It’s the awards season again in the Indian blogosphere. Nominations close on Feb 5th. So go ahead and nominate your favourite blogs if you have not already done so. The indefatigable Debashish has done whatever was in his power to assuage one third of my misgivings. So, this year official policy rules out jurors from being nominees, which means that The Acorn is out of the fray.
The other two misgivings—unbounded electorate and the use of popularity for value judgement—are not particular to the IndiBloggies. But the lack of a defined electorate means that you can get your friends and relatives of the existent and the non-existent kind to vote. They might not even have read your blog. There are measures to prevent electoral malpractice. However even the genuinely popular need not necessarily be the “best”, yet this is what the contest aims to choose.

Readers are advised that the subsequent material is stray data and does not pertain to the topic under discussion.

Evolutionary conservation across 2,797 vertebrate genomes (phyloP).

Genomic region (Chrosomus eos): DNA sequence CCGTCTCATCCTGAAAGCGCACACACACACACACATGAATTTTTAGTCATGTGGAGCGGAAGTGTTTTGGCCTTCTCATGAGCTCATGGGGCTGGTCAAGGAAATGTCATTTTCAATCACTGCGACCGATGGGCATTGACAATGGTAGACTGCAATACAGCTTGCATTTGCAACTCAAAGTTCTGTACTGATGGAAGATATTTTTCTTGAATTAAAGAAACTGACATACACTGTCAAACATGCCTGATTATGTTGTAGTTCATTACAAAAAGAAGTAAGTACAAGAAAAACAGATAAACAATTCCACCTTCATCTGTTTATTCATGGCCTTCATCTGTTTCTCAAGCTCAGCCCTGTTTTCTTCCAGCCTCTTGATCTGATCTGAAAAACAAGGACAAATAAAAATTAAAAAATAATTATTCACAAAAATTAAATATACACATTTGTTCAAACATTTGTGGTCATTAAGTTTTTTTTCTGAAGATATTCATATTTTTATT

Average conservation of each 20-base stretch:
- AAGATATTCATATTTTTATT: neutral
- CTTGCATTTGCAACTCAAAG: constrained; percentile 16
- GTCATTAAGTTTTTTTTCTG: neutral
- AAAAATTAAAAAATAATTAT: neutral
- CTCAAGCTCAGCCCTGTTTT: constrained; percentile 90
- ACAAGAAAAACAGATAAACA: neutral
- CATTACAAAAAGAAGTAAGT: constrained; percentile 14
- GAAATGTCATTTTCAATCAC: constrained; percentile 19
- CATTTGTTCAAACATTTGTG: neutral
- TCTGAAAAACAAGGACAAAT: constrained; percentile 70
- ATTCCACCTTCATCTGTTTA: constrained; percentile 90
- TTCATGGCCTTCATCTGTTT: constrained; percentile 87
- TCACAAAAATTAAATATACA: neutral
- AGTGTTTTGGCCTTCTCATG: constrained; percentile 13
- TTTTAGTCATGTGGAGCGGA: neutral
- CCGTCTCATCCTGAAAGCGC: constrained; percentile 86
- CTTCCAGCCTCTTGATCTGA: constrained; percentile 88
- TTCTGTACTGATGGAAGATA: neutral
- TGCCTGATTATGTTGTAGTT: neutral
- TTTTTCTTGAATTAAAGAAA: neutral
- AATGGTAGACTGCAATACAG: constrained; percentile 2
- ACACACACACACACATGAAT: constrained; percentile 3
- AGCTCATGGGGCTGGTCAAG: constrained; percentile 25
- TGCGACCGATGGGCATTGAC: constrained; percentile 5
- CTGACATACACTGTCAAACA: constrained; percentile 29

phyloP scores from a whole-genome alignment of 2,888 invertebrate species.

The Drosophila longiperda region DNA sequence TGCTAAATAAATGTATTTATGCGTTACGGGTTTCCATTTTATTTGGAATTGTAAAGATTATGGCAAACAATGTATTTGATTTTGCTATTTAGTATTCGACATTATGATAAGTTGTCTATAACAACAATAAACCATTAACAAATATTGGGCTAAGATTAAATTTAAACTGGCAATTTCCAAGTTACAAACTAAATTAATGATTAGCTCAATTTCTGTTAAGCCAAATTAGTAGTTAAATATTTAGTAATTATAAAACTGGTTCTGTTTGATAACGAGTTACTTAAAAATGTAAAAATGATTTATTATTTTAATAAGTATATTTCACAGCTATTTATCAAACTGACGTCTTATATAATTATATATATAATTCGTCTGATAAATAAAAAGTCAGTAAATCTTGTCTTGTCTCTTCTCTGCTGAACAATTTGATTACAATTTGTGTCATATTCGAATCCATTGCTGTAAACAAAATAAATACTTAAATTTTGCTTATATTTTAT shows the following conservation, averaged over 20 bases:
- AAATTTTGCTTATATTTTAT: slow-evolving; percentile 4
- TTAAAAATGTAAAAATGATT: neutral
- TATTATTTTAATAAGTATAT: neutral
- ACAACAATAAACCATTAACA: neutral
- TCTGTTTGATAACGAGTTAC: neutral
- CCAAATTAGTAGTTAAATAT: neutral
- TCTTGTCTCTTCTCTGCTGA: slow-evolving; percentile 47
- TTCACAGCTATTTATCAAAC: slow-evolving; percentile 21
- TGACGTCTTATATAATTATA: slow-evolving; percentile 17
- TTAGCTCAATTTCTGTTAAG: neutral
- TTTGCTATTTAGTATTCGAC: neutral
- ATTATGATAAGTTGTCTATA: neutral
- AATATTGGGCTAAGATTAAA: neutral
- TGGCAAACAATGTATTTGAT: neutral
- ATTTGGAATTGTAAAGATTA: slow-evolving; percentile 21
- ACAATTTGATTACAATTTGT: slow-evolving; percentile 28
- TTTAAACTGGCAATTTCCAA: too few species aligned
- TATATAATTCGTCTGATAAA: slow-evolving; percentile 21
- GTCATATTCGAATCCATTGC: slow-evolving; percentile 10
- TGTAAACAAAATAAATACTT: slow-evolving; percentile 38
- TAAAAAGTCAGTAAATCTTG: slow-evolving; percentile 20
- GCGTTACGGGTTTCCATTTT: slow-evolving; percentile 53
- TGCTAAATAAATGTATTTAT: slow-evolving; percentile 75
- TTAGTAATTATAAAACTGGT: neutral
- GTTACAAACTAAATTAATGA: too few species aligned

In any case, what does it mean to be the “best blog” in a certain category? The blog itself is bigger than the blogger for it includes the commenting community. It is possible that the blogger itself is average, but the comments section is alive with high-quality discussion. Jurors and certainly most voters are likely to make up their minds by just reading the posts. So the blogs with a good comments section are at a disadvantage. But also, since the award for the best blog goes to the blogger, judging the blog in a holistic manner might unduly reward a mediocre writer.
On another note, this year’s supposedly ‘international’ Weblog Awards do not even have a category for the best Indian blog. If that shows a narrowness of thinking, it is also true that the IndiBloggies are focussed on Indian blogs. That need not even be true. Indian bloggers and readers do read blogs written by non-Indians. There is no reason, when you come to think of it, that the IndiBloggies should not be as ‘international’ as the Weblog Awards.
At times like this I turn to my first reader for advice. She is likely to remark that this line of thinking is beside the point. Just go and vote.